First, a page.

An inner-city, gospel-centred, anti-trafficking initiative
Dai Hankey is a preacher, church-planting pastor, and passionate social reformer. He and his wife, Michelle, have four children, and they live in Cardiff. Dai leads Redeemer Church, a new church plant in the inner city. He also leads Red Community, a gospel-centred anti-trafficking movement and Manumit Coffee Roasters - a business offering dignity and hope to survivors of modern slavery through training & employment.
Recently he was interviewed by Exponential. This is part of his story:
I was pastoring in the valleys in a town called Trevethin and it's where I'm from, it's the town I grew up, and I loved it there. I still am very close to the church there but one day this mad thing happened - I had a vision from God.
I was at a meeting when the Lord gave me a vision of a prostitute walking around the red light district in Cardiff. And I audibly heard the voice of God shouting at me, "Go and rescue her. Go and rescue her. Go and rescue her." That was on the 6th of May, 2012. Apart from my conversion when I actually encountered Jesus for the first time, it was the most profoundly impacting thing that's ever happened to me. I knew I'd heard God's voice. I'd never heard it before or since, nothing like that.
I just burst into tears because I was like, "God's shouting at me." It wasn't an angry shout, but it was an urgent shout. And I was convinced I had to go to that area that night because somebody needed rescuing. So I drove there that night expecting to have to rescue someone, just crawling around this red light district looking for someone to rescue, but there was no one there.
So I got quite confused. I went home and I said to my wife, "God just shouted at me. I don't know what to do about it." And so she said, "Well, maybe God wasn't trying to get your attention about an individual person. Maybe God's trying to get your attention about an issue rather than about a person." I thought that's wise counsel.
She asked, "What is happening for the gospel among the red light district prostitutes, etc., in Cardiff?" I was like, "I don't really know." So I did a bit of research and I touched base with a lady who's now a good friend of mine who works with women who were in sex work, both on the streets and also in brothels. And she seems to reach out to them with the gospel. And so I said to her, "I had this mad thing. God just shouted at me. I don't know what to do about it. Can we have a chat about it?" So she said okay.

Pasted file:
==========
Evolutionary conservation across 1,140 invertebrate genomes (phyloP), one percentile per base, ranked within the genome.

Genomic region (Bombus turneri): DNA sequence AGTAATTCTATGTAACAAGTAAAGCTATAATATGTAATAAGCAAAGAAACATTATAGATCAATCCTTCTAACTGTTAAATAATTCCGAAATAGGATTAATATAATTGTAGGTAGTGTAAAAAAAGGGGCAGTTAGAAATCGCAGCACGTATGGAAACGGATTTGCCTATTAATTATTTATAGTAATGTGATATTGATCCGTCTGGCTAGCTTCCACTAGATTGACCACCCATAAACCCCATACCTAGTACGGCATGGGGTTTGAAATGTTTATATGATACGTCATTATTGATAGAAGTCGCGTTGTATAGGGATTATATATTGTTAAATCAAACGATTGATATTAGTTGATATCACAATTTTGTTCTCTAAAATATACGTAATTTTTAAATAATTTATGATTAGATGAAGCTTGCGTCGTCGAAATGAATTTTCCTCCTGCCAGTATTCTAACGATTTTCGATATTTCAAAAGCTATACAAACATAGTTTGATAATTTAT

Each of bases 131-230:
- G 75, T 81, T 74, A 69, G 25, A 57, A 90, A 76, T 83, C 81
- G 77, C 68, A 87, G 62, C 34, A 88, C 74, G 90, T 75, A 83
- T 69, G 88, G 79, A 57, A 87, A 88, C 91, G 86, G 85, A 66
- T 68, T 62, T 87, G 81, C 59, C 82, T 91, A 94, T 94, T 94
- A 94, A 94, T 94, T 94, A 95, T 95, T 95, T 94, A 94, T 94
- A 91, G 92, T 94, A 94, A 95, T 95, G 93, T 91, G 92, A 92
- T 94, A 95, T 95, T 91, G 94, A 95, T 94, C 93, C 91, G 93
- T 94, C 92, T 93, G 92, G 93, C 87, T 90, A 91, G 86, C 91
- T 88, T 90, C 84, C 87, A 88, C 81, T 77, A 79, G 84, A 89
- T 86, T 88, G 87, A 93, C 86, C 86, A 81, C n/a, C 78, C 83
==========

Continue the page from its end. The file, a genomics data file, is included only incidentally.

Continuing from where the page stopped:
As we talked things out, she said, "Look Dai, on the front end, there's not a lot you can do. On the front end, reaching women who are involved in this work. Firstly, you're a bloke. But secondly, there's a lot of us on the team and there's other people doing it as well. The need isn't to reach the women at that point where they're at. There's people that can do that." Then she said, "On the far end, there's also a lot that's happening. There's safe houses, there's refuges. There's addiction centres, rehabs, so that's taken care of as well. If we have women that need to get out of the city or get out of the sex industry, we've got places we can send them. So that's kind of covered as well."
I said, "Well, why is God shouting at me then?" And she said, "Well, the bit which is missing is the bit in the middle. What we need is to know where we can point these women while they are living in the community. So if they needed to go to church or they wanted to connect with a body of believers, we're struggling to know what sort of church we could send them to."